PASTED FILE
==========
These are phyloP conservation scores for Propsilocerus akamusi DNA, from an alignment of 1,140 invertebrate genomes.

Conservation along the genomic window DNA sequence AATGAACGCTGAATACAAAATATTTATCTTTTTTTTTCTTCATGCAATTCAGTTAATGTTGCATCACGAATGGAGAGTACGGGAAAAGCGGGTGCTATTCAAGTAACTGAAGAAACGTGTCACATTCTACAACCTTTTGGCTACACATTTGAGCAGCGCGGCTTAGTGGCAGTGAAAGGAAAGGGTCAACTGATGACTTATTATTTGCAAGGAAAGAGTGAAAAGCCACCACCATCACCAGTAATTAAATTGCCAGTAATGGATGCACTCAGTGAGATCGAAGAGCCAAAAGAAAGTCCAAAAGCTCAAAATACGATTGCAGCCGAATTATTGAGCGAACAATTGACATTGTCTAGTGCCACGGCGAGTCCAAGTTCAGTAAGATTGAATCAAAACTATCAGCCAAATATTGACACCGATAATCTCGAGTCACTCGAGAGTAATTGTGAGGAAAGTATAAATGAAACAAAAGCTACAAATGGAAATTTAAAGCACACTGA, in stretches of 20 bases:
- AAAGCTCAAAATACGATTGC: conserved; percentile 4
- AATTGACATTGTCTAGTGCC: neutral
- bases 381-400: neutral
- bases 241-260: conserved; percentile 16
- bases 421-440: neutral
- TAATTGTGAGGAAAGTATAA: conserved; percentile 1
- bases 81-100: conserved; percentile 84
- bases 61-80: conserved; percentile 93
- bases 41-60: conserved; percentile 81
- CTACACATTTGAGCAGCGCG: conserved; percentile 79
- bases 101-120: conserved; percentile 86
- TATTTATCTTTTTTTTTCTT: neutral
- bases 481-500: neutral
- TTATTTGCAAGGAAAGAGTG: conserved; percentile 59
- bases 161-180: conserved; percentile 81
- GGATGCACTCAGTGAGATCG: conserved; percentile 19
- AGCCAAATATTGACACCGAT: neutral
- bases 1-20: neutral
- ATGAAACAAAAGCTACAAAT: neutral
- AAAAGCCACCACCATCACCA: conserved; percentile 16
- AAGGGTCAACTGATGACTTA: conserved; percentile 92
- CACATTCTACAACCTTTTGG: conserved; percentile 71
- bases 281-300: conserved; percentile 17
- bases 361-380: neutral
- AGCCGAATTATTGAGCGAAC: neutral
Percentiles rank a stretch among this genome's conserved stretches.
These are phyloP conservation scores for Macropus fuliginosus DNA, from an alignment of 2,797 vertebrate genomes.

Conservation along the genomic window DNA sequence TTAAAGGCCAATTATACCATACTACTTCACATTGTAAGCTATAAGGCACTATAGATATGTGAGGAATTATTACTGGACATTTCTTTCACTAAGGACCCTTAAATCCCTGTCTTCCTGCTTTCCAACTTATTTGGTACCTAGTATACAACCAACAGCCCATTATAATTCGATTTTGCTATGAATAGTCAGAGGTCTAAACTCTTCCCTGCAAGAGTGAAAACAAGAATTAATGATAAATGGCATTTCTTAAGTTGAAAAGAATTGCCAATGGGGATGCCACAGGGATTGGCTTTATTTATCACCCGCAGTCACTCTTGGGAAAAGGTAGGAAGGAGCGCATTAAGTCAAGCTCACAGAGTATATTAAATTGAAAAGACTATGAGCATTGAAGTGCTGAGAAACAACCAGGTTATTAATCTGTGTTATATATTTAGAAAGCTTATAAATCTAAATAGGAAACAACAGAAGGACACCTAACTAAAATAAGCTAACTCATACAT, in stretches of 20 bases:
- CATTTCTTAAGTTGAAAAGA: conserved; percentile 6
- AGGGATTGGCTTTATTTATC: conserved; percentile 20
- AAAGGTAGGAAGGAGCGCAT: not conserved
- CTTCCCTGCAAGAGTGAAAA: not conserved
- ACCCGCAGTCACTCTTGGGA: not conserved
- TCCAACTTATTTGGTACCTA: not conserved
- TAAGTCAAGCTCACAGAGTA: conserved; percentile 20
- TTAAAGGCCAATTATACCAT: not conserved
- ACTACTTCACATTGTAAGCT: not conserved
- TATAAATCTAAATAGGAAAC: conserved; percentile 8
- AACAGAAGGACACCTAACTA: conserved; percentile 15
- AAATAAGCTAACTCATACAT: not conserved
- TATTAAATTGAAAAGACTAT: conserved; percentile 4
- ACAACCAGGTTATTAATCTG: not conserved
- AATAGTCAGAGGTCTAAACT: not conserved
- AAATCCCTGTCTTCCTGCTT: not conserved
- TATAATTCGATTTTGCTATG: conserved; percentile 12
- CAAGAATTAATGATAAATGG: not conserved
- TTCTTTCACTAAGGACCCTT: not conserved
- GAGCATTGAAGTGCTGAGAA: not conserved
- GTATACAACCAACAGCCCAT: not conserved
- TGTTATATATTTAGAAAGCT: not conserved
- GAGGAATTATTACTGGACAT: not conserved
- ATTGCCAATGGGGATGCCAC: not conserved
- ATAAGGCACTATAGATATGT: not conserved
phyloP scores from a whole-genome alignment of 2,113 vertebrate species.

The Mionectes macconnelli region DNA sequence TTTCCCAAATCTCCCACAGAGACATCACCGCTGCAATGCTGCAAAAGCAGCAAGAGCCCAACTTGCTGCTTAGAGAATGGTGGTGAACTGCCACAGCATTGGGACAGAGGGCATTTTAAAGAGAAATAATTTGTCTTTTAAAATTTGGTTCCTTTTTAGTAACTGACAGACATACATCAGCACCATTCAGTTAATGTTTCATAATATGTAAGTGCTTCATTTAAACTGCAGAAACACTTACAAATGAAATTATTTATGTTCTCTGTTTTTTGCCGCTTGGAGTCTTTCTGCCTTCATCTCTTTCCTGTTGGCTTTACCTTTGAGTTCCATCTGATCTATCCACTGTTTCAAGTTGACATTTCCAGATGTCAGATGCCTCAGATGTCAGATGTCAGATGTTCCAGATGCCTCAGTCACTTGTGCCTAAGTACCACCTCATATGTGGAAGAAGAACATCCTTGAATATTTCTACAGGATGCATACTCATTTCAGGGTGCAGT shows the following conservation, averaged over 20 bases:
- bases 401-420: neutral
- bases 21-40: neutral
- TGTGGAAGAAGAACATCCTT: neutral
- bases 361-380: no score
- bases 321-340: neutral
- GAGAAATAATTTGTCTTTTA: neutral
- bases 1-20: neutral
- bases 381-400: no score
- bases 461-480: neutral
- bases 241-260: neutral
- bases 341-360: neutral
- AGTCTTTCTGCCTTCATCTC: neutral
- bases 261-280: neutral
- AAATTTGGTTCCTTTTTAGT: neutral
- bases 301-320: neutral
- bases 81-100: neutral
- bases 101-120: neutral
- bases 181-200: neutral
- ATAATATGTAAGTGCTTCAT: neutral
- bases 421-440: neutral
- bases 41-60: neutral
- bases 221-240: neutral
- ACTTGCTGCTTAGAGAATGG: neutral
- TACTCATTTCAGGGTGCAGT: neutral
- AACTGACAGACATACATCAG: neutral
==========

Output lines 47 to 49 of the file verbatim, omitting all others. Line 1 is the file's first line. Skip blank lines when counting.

- TATAATTCGATTTTGCTATG: conserved; percentile 12
- CAAGAATTAATGATAAATGG: not conserved
- TTCTTTCACTAAGGACCCTT: not conserved